I’ve written before about my love of cheese and charcuterie boards, and talked about laying them out when you have all the fancy accoutrements and comforts of home. When you leave those comforts behind for the woods though, there’s no need to leave the meats and cheese behind too! Whether you’re paddling and trekking into the back country like I was, or driving out to your car camping site, here are some tips for bringing your favourite snack boards camping!
When refrigeration is less consistent, you want to make sure you can keep your cheeses as fresh as possible! I’ve listed my tips below but you have to commit to a certain level of loss. Best case scenario? All your cheeses will be in great shape and you’ll have food aplenty! But if you open something out there and it looks, smells, or tastes weird? Trust your gut, accept the loss, and dispose of it properly.
Wherever possible, choose hard cheeses. These will last longer and with less refrigeration.
For hardy cheeses, wrap with cheesecloth! This allows the cheese to breathe and prevents condensation from collecting on the surface and molding.
For riskier cheeses, buy them packaged as much as possible and leave them sealed as long as possible. Anything in its own wax or rind seal is a decent bet - you can find small wheels of Brie sealed in plastic trays that are more airtight than the regularly wrapped ones.
If you’re not carrying a standard cooler, pack your cheeses at the bottom of your food bag or barrel, in a soft sided, insulated cooler bag with an ice pack or another item you need frozen. They won’t stay cold if your trip is longer than a day or two but they’ll stay cool-ER which is usually good enough.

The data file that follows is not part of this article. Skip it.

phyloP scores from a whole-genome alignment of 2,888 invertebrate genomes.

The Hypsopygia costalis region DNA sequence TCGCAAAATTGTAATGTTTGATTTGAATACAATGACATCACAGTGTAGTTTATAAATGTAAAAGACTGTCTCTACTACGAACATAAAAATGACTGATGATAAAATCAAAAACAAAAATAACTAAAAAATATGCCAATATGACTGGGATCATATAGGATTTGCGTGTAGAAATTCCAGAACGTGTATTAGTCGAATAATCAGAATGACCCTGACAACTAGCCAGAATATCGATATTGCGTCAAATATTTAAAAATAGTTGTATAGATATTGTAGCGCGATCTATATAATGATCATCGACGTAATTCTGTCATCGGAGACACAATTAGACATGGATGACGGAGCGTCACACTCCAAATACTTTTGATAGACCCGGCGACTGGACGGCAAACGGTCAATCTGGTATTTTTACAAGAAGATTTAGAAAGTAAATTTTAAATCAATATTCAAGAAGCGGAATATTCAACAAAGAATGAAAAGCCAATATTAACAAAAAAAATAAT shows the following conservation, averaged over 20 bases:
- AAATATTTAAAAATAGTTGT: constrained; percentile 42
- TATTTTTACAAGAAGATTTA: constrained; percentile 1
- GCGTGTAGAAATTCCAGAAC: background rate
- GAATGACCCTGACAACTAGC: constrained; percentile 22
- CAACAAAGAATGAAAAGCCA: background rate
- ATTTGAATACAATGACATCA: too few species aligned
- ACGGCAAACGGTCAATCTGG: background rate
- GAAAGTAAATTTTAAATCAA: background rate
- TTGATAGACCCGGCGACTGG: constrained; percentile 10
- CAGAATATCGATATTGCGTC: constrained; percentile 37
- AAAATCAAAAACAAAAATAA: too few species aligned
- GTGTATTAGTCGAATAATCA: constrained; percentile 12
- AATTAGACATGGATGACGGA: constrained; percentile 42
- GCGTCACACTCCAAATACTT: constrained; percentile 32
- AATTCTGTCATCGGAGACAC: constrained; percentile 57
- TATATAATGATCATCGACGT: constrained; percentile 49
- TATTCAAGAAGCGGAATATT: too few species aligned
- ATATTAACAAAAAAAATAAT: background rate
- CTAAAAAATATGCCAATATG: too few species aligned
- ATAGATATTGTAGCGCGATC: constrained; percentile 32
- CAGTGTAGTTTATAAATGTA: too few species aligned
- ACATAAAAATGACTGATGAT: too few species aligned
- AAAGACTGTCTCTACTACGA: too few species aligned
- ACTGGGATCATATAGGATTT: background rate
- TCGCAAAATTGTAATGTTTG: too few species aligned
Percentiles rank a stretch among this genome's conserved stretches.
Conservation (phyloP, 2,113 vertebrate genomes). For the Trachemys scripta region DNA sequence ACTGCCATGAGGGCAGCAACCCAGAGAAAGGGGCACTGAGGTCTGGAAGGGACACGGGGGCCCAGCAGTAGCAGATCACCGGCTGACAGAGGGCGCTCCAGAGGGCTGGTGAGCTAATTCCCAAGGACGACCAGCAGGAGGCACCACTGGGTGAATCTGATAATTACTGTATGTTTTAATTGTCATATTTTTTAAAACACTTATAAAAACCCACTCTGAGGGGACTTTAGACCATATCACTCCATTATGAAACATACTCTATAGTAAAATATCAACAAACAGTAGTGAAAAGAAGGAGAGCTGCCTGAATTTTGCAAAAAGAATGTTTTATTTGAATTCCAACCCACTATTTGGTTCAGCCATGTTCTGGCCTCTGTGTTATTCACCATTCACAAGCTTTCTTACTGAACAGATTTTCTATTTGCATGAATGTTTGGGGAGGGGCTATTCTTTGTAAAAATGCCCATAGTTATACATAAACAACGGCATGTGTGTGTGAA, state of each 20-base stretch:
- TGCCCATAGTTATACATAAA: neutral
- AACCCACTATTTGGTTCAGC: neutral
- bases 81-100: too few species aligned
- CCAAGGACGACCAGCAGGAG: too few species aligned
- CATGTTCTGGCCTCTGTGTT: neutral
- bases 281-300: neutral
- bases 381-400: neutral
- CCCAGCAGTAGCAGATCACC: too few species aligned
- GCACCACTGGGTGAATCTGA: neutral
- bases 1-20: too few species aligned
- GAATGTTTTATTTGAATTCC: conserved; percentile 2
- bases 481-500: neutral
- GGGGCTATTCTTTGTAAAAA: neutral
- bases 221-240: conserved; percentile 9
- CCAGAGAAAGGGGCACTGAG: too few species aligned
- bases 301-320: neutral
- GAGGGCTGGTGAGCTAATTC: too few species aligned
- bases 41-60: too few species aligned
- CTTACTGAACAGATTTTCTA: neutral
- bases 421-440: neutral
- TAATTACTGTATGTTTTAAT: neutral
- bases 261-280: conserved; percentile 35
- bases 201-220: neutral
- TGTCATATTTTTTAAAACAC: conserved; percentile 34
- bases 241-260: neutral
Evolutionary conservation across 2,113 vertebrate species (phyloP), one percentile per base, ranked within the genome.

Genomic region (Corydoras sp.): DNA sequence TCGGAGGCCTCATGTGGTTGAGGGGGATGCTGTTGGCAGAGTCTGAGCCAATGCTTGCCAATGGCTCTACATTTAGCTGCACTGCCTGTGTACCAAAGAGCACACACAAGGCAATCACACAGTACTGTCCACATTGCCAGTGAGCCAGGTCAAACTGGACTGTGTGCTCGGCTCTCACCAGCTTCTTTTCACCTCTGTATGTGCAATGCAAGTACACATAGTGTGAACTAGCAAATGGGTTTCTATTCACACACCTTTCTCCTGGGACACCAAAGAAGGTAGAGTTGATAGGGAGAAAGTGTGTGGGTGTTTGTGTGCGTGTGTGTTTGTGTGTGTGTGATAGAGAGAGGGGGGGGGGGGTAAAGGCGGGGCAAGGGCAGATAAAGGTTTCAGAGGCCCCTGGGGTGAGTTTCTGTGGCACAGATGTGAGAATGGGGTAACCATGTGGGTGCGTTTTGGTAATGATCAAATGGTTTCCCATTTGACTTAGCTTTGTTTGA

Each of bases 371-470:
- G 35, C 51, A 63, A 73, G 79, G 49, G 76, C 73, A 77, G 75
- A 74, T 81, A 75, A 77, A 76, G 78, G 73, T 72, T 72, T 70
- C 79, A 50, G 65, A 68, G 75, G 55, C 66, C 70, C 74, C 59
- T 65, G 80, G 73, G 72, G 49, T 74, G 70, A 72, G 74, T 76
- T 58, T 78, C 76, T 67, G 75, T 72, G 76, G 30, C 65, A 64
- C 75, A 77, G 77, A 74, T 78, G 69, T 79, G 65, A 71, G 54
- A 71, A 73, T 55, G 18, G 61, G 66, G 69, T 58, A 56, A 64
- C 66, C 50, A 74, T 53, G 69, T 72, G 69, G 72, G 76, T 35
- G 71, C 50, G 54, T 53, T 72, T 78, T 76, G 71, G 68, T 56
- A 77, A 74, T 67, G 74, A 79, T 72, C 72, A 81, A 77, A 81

Meats are typically one of the easier parts of this equation as many salamis and summer sausages are shelf-stable.
If you do choose to bring something sliced like prosciutto, go with a prepared package that’s already sealed airtight. Store this in your cooler spot with cheese.
There are lots of great, shelf-stable accoutrement for your cheese board. I recommend sweets like chocolate covered almonds or berries, a small refillable bottle of honey, and olives packed in a vacuum bag (found at most grocery stores and save the weight of a glass jar). When looking at more sensitive items, choose the heartiest ones possible, or go with something sealed. I like baby carrots and proportioned, sealed hummus containers.
If you’re car camping this one is pretty easy but when space is an issue crackers are a challenge. Pita is always a great, durable option. Otherwise I recommend something sturdy like Triscuits, unless you’re willing to pack in the box for protection.
If some of your items are being kept cool I recommend serving no later than day 3 of your trip. If everything is shelf-stable you can definitely push further!
I assembled my board on two light-weight, bendable cutting boards that I stored down the side of my food bag. I used the small white plastic tray from the Brie to serve my olives.
Assemble your board as quickly and as close to serving as possible, working away from bugs and the hot sun. You’ll have to consume faster than usual but that shouldn’t be an issue given the appetite you’re working up in the outdoors!
If you want to get extra fancy, make friends with someone willing to pack out chilled white wine in an insulated thermos like Julie from Lavender Julep! It’s the perfect compliment to your afternoon snack.